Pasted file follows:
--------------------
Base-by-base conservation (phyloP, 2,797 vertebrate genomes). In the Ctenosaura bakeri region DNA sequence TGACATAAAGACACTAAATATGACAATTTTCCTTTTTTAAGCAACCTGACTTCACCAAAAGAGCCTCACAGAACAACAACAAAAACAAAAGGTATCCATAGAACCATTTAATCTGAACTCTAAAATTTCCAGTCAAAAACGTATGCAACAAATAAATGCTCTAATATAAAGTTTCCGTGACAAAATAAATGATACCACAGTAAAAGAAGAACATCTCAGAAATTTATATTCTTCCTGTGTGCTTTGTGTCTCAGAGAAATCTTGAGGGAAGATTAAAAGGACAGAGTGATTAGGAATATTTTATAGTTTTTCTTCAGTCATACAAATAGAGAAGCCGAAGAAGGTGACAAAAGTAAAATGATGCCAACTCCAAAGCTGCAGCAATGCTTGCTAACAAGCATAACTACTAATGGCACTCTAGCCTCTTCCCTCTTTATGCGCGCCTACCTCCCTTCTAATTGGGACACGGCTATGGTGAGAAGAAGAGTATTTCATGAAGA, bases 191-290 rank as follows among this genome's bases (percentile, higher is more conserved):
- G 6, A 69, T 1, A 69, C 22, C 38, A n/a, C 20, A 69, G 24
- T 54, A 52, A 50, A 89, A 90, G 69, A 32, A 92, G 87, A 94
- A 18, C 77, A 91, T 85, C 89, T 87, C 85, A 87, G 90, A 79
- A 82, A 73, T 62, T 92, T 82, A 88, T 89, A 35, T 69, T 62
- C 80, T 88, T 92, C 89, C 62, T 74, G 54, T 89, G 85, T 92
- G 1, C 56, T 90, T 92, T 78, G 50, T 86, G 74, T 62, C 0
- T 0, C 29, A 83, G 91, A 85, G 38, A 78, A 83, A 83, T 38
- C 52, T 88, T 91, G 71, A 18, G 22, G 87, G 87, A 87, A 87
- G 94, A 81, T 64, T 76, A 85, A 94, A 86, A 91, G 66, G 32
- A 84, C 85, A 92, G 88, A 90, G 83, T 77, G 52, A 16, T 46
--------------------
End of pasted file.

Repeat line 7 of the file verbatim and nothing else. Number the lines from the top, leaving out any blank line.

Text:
- G 1, C 56, T 90, T 92, T 78, G 50, T 86, G 74, T 62, C 0